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When both alleles were added, the distribution of high-resolution HLA-A*02:01 in Turks and Syrian patients was found as 23.68% in Turks and 30% in Syrian patients. The distribution of HLA-A*02:05 in Turks and Syrian patients was found to be 10.52% in Turks and 10% in Syrian patients when both alleles were added. Distribution percentages of other alleles are shown in [Table 3]. The distribution of HLA-B*35:01 in Turks and Syrian patients was found to be 5.26% in Turks and 50% in Syrian patients when both alleles were added. The distribution of HLA-B*35:02 in Turks and Syrian patients was found to be 15.79% in Turks and 0% in Syrian patients when both alleles were added. The distribution of HLA-B*35:03 in Turks and Syrian patients was found to be 10.52% in Turks and 0% in Syrian patients when both alleles were added. The distribution of HLA-B*35:08 in Turks and Syrian patients was found to be 5.26% in Turks and 0% in Syrian patients when both alleles were added. The distribution of HLA-C*04:01 in Turks and Syrian patients was found to be 36.85% in Turks and 50% in Syrian patients when both alleles were added. The distribution of HLA-C*07:01 in Turks and Syrian patients was found to be 10.52% in Turks and 30% in Syrian patients when both alleles were added. The distribution of HLA-C*07:02 in Turks and Syrian patients was found to be 15.79% in Turks and 0% in Syrian patients when both alleles were added. The distribution of HLA-C*07:04 in Turkish and Syrian patients was 2.63% in Turks and 0% in Syrian patients when both alleles were added. The distribution of HLA-C*07:18 in Turkish and Syrian patients was found to be 0% in Turks and 20% in Syrian patients when both alleles were added. The distribution of HLA-C*12:02 in Turks and Syrian patients was found to be 15.78% in Turks and 0% in Syrian patients when both alleles were added. The distribution of HLA-C*12:03 in Turks and Syrian patients was found to be 21.05% in Turks and 20% in Syrian patients when both alleles were added [Table 3].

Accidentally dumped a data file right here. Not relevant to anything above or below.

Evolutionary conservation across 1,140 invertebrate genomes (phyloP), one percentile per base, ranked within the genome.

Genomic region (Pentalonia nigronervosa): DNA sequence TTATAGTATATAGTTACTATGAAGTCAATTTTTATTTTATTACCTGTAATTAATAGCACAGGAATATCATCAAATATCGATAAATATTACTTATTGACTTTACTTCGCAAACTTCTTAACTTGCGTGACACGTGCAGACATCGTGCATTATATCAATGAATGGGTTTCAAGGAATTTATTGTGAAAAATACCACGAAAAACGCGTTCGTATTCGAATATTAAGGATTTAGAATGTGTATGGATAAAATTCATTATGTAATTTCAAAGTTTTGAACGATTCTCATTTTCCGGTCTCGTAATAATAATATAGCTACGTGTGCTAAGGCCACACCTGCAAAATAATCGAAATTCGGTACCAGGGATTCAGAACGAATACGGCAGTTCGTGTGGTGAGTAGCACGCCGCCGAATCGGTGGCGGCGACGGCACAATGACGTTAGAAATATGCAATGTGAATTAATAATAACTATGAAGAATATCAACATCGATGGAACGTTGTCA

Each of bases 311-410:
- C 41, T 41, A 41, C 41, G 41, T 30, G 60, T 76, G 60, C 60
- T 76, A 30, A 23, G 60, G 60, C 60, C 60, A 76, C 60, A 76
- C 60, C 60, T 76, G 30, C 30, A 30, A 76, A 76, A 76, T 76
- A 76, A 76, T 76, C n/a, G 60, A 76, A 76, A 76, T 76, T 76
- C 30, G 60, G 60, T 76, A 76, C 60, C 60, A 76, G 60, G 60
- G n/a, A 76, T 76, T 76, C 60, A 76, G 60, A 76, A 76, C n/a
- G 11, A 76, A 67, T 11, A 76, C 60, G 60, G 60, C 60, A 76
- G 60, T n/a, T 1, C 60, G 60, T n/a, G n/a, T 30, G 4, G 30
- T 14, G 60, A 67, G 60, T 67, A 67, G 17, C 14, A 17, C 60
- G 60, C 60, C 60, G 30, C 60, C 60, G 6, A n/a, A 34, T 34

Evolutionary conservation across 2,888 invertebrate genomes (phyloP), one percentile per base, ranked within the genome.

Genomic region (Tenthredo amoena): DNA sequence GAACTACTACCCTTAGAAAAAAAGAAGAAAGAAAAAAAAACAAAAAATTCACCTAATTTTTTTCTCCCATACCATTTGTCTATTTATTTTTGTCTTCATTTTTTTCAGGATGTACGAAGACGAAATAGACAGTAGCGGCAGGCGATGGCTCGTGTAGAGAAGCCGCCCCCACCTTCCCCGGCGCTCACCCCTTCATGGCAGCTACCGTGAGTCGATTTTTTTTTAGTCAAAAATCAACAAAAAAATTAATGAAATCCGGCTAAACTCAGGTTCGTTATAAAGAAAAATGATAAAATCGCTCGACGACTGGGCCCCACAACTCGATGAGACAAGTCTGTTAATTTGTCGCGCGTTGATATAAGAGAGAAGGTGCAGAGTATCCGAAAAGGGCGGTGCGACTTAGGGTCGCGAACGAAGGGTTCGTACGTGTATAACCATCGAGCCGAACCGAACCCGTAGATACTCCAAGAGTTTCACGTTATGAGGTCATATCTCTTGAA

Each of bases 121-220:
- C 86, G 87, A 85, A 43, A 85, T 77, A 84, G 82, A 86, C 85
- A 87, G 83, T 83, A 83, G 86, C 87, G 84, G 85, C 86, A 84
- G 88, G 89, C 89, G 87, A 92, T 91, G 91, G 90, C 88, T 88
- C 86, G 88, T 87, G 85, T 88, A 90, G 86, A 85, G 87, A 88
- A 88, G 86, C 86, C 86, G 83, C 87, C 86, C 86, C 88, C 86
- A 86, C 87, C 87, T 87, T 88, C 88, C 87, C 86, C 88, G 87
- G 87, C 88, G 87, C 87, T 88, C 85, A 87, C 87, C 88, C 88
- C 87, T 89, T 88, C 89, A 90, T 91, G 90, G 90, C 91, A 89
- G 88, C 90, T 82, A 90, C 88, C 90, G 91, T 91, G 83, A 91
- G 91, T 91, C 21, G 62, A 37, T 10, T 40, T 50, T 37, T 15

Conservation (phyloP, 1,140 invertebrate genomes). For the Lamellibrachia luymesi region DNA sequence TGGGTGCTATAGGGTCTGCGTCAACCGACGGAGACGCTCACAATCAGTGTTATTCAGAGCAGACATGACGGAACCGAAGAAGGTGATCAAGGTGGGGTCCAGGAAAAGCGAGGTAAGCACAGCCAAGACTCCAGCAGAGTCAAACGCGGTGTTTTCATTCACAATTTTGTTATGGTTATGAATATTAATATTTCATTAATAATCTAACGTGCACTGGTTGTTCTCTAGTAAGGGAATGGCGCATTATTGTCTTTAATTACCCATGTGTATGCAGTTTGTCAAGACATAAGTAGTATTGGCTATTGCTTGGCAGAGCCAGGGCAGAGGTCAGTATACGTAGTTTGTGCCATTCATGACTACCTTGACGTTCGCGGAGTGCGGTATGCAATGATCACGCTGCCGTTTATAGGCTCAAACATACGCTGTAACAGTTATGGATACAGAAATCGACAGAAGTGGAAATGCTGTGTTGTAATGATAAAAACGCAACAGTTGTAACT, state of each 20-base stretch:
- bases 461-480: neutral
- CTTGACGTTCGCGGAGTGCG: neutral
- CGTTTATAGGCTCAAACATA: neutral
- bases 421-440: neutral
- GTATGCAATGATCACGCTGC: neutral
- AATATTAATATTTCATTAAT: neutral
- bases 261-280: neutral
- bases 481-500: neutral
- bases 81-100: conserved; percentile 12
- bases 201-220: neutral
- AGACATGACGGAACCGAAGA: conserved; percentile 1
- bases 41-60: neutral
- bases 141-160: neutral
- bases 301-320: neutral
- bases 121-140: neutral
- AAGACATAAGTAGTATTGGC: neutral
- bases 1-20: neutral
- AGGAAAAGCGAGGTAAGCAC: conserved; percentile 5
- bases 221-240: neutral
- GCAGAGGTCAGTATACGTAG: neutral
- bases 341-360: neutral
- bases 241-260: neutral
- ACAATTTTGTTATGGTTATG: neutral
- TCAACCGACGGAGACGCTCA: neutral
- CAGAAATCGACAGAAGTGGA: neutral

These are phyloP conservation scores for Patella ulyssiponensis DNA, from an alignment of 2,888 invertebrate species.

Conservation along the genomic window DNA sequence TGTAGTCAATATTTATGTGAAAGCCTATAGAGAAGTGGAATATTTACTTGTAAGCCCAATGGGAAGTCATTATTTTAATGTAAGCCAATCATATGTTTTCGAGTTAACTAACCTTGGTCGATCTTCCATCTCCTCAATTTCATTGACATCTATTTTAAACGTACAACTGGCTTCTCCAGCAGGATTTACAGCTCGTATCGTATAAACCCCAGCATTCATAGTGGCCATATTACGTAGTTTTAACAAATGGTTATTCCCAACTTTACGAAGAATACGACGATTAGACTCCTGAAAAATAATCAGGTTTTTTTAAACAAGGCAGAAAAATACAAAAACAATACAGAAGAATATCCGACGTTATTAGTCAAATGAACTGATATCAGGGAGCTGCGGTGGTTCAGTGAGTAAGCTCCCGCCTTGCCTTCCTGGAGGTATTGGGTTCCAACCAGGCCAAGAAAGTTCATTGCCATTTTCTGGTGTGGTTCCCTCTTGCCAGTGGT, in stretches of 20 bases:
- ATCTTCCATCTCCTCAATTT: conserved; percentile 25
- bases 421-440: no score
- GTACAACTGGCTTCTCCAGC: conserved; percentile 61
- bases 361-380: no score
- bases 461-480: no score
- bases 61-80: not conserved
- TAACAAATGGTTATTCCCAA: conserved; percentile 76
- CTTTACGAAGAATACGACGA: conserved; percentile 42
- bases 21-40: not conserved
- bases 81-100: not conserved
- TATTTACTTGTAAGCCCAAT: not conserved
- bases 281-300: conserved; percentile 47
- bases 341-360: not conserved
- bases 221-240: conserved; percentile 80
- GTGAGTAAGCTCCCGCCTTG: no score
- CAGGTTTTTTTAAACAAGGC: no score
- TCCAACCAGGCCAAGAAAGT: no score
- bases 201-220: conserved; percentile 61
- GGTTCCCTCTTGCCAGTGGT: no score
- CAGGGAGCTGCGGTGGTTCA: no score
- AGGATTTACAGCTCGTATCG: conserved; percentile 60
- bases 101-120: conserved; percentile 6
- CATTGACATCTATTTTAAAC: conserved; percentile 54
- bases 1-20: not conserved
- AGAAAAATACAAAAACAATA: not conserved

Table 3: High-resolution distribution of human leukocyte antigen A, B, C allele pairs